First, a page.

Our next goal was to further explore whether and how PEMF regulates actual levels of expression of various functional groups of genes that are altered by disease initiating processes. For this purpose, we created at least 12 functional groups of genes filtered from the genome database by using CLC software. Then we further filtered and organized the list of genes in two groups. One with the list of genes of which the expression levels were increased by LPS treatment. Similarly, the second group included the genes that were decreased by LPS stimulation compared to the baseline control. We display and compared side-by-side the RPKM values (measure of expression level) of all the genes from each of the three experimental conditions (medium only, LPS stimulated, LPS stimulated + focused PEMF treated) for all the 12 functional groups (not shown in this paper). Results from the functional module of inflammation-related genes are shown in [Table 3] and [Table 4]. As can be seen in both of these tables, PEMF treatment had a profound effect in reversing the altered expression levels irrespective of the signaling directions (up-regulatory or down-regulatory) by LPS. Similar pattern of genes expression regulation by PEMF was seen in the other functional groups (e.g. cell growth, differentiation, apoptosis, sensory, immunoregulatory, cytokines, chemokines, etc.). These observations suggest that an optimized level of EM energy may have a significant impact on biological systems.
|Table 3: Pulsed electro-magnetic frequency treatment reverses upregulated expression of inflammation associated genes in LPS -stimulated human gastrointestinal stem cell-Derived epithelial cells|
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|Table 4: Pulsed electro-magnetic field treatment reverses downregulated expression of inflammation-associated genes in LPS-stimulated human gastrointestinal epithelial cells|
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Most interestingly, we have noted that 23 genes were regulated with statistical significance (P = 0.05). Our findings not only substantiate the therapeutic potential of PEMF through genomic homeostasis regulation but also provide valuable information that PEMF treatment could potentially offer an alternative solution to safety concerns of currently marketed anti-inflammatory drugs such as NSAIDs, which acts through inhibition of PSTG gene but bears a wide range of side effects. However, before considering PEMF as an alternative to NSAIDS, it is important to determine if there is any potential toxicity caused by PEMF exposure in our experiments. Therefore, similar to the analysis of inflammation-associated genes described above, by using the same CLC software, we filtered a panel of toxicology associated genes from the entire list of 60,446 annotated genes used for our RNAseq analysis. We then examined the influence of focused PEMF on the expression regulation of this toxicology associated panel genes. We again sub-divided the toxicology gene panel by two groups i) those of which the expression levels were increased by LPS and ii) those of which were decreased by LPS stimulation in adult human intestinal primary epithelial cells. As can be seen in [Table 5] and [Table 6], consistent with the observation in inflammatory genes panel, the expression level of most of the toxicology genes that were either upregulated [Table 5] or downregulated [Table 6] by LPS were put into the reverse trend by focused PEMF treatment. Although this was a preliminary study with one single dose of 100 Hz EM, these results provide important evidence that exposure to the low frequency of PEMF may play a role in the restoration of physiologic homeostasis without any overt toxic effect. Of course, further studies are necessary to characterize the safety and efficacy ranges in biological cell, tissue, organ, and/or system-specific manner.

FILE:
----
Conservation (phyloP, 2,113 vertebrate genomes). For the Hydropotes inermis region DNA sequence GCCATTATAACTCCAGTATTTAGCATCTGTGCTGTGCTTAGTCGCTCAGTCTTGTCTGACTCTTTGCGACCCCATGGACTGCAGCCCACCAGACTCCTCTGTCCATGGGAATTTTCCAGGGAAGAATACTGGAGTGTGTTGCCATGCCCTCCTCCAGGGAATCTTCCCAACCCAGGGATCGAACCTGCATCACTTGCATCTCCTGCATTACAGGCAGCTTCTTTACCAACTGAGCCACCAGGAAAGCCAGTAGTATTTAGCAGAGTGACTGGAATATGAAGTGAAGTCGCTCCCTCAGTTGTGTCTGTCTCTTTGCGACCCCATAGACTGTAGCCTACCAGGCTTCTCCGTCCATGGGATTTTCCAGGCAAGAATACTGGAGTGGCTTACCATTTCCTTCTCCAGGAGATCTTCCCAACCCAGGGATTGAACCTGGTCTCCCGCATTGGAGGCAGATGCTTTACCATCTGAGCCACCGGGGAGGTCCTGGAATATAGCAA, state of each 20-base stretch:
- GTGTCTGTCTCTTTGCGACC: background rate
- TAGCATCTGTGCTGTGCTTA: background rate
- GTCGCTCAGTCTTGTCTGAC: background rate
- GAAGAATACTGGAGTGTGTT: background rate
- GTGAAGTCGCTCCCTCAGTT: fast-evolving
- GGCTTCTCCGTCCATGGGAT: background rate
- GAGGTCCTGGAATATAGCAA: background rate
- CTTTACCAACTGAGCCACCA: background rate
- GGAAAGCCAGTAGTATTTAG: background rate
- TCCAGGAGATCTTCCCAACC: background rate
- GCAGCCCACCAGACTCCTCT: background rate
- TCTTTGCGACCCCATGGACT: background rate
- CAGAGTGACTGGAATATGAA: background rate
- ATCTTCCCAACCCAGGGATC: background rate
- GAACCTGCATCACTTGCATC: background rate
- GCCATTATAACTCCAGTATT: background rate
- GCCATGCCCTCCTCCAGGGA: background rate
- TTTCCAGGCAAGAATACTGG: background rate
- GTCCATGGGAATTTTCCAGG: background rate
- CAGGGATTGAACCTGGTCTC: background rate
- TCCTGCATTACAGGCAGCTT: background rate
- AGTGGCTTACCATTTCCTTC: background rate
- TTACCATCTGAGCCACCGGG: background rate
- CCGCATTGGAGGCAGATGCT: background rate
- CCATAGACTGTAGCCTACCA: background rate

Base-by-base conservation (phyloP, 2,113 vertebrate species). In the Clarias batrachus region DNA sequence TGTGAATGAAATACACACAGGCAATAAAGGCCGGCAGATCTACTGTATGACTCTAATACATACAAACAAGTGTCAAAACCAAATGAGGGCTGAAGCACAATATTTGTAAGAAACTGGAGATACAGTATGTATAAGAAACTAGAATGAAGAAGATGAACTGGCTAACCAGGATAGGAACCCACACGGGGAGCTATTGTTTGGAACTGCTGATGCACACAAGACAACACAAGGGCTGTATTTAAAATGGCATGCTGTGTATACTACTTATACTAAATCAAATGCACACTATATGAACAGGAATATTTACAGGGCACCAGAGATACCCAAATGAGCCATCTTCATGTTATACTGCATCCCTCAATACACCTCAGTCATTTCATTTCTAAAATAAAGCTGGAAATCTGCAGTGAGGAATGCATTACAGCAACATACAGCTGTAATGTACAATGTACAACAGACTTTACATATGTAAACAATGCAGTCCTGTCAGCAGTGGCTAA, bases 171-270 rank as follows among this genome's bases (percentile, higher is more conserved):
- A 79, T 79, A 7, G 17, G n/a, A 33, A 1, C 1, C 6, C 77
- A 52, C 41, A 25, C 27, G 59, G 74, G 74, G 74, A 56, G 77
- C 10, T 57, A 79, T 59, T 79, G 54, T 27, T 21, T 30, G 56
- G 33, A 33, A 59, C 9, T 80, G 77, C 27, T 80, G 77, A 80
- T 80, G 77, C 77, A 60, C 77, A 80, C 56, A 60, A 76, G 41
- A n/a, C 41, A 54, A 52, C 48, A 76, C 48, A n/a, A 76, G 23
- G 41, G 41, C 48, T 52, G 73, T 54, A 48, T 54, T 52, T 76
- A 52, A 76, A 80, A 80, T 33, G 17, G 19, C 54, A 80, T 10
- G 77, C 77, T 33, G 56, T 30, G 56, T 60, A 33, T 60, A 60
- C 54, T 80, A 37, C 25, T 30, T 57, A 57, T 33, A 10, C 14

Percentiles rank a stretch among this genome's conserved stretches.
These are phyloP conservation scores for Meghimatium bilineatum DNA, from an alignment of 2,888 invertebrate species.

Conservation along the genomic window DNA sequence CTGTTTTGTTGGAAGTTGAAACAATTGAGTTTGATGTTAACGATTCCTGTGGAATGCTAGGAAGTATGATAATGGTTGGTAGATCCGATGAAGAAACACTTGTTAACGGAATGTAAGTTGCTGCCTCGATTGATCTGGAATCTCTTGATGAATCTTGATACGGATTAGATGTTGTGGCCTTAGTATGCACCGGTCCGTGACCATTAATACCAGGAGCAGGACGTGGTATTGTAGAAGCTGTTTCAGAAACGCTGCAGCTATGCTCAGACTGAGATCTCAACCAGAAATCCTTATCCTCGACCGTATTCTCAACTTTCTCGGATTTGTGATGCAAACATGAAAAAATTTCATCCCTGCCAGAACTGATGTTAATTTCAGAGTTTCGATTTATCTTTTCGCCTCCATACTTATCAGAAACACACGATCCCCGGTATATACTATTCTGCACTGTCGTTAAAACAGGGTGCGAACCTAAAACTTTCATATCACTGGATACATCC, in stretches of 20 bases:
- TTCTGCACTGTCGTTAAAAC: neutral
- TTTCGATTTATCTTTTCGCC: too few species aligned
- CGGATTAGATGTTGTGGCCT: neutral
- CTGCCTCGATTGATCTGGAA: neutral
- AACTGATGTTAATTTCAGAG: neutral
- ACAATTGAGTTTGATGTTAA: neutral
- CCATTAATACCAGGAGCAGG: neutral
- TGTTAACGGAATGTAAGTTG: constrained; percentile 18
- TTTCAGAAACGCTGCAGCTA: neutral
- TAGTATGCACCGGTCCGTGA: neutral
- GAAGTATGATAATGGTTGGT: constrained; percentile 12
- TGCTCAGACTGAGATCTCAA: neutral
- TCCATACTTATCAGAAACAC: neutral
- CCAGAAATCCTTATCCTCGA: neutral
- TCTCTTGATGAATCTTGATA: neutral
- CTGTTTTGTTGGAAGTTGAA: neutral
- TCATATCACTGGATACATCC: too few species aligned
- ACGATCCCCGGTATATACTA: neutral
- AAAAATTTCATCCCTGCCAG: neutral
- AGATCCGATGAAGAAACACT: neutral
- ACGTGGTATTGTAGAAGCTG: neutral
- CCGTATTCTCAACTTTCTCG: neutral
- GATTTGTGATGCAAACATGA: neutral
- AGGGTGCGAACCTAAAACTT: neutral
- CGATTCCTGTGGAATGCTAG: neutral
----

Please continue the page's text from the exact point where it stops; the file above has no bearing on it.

|Table 5: Pulsed electro-magnetic field treatment reverses upregulated expression of toxicology pathway associated genes in LPS-Stimulated human gastrointestinal epithelial cells|
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|Table 6: Pulsed electro-magnetic frequency treatment reverses downregulated expression of toxicology pathway associated genes in lipopolysaccharide -stimulated human gastrointestinal epithelial cells|
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| Discussion|| |
Inflammation is considered to be the underlying cause of most of the major chronic organ system clinical diseases., For example, pathophysiological processes of cancer, heart attack, Alzheimer, arthritis, and many other chronic conditions are associated with the initiation and perpetuation of inflammation in the respective tissues or organs.,,, Such chronic diseases involve multiple structural and functional alterations within the inner core of cells.,,,,, All of these alterations are fundamentally associated with changes in gene expression profile, which in turn, impair physiological properties in specific cells, tissues, and organs in the human body. For many of these diseases, currently, no adequately safe treatment exists.